Mistakes People Make With Their Retirement Benefits
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Not getting everything exactly right remains a common inevitability about retirement planning. One isn’t always very sure about how their needs and expenses may change in the future. The best thing they can do is guess and estimate. But because of the unpredictability of the future, forecasting retirement benefits can sometimes lead to mistakes rather than good decisions. Let us have a look at past trends to understand the average American behavior when it comes to saving for retirement.
A glance at the stats
A 2016 estimate states that the median saving limit for families with wage earners between the ages of 50 and 55 years was just $8,000. The Economic Policy Institute also reported something similar. It revealed that the median savings for people between the ages of 56 and 61 was only $17,000.
Another 401(k) account value survey that was recently conducted in Vanguard, discovered that the average value of savings for a 65-year-old investor was only $58, 035.
These amounts can seem satisfactory for a year, but may not be accurate for a life after retirement. Money experts say that you should be able to save five times more than your annual salary by age of 50, six times by the age of 55, and seven times by the age of 60.
Another study revealed that only 27% of households have a well sought out pension plan. This is backed by the fact that only 33% of households in the US have a defined 401(k) plan.
Sometimes people are just complacent and feel they have plenty of time to save up. Other times, people are simply not aware of the mistakes they commit with retirement benefits.
Most common Retirement Benefits Mistakes that Retirees are Guilty of Making
1. Failing to do the math
Getting the most out of your retirement benefits is not always a work of assumptions. It has to be a precise number-game that can be estimated through personalized calculations. We are usually tempted to search for a shortcut to save millions for retirement. The figures in our mind can be self-satisfying. But these don’t include real-life assets that we may need, to cover the costs of our unique lifestyle, requirements, income, and expenses that come with age. If you wish to pursue your retirement goals, you need to estimate how many years of retirement are you looking at. This will depend on the age at which you plan to retire. Most people think of major expenses like healthcare, spending on a child’s education or marriage, etc, but tend to overlook smaller expenses like insurance premiums, grocery expenses, etc. Remember to include all probable expenses that you will likely incur on a day-to-day business.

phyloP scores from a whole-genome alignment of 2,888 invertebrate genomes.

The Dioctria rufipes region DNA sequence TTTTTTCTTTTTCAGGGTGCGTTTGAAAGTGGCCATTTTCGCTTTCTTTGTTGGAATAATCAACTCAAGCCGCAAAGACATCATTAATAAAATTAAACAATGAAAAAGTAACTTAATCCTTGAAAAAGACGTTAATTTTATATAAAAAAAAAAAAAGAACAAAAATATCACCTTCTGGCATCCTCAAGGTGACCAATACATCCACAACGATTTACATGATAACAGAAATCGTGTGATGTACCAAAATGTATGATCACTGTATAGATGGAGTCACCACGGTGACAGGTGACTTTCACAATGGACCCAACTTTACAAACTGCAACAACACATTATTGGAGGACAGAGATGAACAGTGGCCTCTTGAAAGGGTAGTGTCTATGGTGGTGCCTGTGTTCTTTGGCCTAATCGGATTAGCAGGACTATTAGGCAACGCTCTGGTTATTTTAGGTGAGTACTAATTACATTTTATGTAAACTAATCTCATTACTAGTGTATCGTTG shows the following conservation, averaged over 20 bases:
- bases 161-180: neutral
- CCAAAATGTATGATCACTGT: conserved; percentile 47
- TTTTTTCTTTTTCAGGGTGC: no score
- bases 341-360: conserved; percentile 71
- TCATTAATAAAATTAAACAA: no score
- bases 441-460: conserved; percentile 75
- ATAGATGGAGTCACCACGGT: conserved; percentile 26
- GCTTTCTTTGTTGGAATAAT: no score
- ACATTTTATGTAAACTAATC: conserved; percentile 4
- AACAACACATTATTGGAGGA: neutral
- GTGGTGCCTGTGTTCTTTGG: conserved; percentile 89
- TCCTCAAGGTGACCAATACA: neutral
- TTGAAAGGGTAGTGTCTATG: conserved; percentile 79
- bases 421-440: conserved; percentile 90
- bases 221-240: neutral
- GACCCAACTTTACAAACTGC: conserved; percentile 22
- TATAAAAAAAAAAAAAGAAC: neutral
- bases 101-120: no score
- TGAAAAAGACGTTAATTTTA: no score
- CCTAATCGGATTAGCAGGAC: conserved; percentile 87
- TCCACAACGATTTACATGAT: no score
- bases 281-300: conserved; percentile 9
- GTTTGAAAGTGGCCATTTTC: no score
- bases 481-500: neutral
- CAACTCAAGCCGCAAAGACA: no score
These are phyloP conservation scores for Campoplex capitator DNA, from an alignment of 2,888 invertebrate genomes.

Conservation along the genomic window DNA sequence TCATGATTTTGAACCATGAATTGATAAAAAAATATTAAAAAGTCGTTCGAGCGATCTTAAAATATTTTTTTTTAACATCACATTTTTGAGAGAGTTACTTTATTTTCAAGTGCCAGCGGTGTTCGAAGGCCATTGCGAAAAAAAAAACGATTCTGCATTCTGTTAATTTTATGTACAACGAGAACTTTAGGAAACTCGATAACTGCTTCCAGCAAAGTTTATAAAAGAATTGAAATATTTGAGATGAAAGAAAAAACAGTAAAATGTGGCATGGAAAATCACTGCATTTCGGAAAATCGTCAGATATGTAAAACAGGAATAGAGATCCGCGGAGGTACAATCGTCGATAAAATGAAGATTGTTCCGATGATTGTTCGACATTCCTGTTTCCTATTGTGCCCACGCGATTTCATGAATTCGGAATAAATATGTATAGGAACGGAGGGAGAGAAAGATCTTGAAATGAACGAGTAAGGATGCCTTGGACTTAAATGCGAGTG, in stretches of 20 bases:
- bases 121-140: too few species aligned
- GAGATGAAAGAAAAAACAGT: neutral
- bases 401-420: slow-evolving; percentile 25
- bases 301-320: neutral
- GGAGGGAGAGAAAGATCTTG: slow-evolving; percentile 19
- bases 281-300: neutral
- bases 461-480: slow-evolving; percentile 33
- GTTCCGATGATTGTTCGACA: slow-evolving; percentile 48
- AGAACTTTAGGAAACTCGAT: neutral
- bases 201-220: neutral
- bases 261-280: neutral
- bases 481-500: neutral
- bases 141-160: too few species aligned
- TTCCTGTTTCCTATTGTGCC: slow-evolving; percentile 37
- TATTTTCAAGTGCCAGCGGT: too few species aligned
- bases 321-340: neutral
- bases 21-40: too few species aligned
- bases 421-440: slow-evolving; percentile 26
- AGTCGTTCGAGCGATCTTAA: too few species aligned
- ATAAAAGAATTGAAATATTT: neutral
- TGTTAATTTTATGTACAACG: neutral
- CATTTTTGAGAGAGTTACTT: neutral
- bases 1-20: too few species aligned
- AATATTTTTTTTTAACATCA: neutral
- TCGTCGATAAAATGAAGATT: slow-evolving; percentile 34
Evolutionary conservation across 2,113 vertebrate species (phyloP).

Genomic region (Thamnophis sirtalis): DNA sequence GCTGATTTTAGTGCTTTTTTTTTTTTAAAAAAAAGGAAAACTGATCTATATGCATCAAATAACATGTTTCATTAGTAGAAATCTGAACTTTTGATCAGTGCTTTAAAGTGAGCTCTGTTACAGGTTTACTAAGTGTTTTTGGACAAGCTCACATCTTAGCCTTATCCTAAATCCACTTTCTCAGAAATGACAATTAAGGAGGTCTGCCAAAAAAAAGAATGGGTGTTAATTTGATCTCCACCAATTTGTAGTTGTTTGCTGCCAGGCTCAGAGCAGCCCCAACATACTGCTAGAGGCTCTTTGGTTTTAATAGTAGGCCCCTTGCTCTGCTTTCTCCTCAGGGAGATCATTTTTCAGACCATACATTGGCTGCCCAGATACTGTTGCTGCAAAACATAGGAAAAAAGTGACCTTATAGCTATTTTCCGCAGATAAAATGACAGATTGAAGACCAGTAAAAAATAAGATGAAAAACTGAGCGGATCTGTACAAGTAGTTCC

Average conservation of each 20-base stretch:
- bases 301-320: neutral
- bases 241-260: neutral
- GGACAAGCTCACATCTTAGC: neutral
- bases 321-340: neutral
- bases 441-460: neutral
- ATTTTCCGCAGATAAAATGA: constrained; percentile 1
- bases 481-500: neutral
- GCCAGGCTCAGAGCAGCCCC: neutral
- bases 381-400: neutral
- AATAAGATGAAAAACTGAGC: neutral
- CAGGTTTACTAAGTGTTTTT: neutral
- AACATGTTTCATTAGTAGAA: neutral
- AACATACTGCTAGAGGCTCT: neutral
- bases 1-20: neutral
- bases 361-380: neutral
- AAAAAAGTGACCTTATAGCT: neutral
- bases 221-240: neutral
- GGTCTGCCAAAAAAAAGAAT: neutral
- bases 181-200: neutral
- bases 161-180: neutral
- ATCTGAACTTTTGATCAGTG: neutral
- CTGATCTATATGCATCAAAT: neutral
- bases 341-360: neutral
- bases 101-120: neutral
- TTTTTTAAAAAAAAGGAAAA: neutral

2. Retiring with debt
Going into retirement with debt is the most common mistake retirees make while arranging finances. Debt remains a major threat to your financial security at any stage in life, but even more so when you are not working anymore. During retirement, the income confines to a limited amount. This means you have fewer avenues to increase your income in order to pay off your debt. What’s even worse is the fact that you end up losing a substantial part of your life’s savings to high interest rates every month. Debt that might have been manageable along with a steady job, can become a burden in retirement. The problem can seem worse in the case of negative amortization loans or credit cards.
3. Not paying attention to Social Security
It is always in the best interest to pay attention to Social Security and understand how and when it can benefit you. However, most retirees take it as a cumbersome task. The popular notion is that you have to circumnavigate the maze of 100s of system rules and claiming options to avail Social Security benefits. But it is only once you start researching, that you can come to an informative conclusion about these benefits. Many citizens take Social Security as a guaranteed criteria and claim it at an early stage. But this costly mistake keeps them from enjoying their retirement benefits to the full extent. Here’s an example:
It is believed that the Social Security rate increases by 6-8% from age 62 to 70. You can take benefits as early as when you are 62, but if you wait till 70, you will get increased benefits of up to 1% or 0.5% each month.
4. Overconfidence about wealth
One might take retirement as a phase of free income with no work. Though it feels good to think about savings as your safety net, it also comes with a risk of getting carried away. Even those who save their entire lives, sometimes fail to plan how to use these savings over the course of many years. Their savings pool injects an element of overconfidence in their minds. Being careless about wealth and savings is a common mistake that people make, but it is also something that can be easily avoided with proper planning and frugal living.
To sum it up
Retirement planning may seem tedious on the outside, but is rather logical and straightforward in its essence. The sooner you start detailing, preparing, and calculating, the better and more comfortable is your life after retirement. Retirement planning is not tough, it just requires a few extra steps to ensure that you have a relaxed, stress-free, and finally secure future.
Are you afraid of committing these mistakes in your retirement planning strategy? Contact financial advisors for advice that can put you on the road to a financially secure retirement.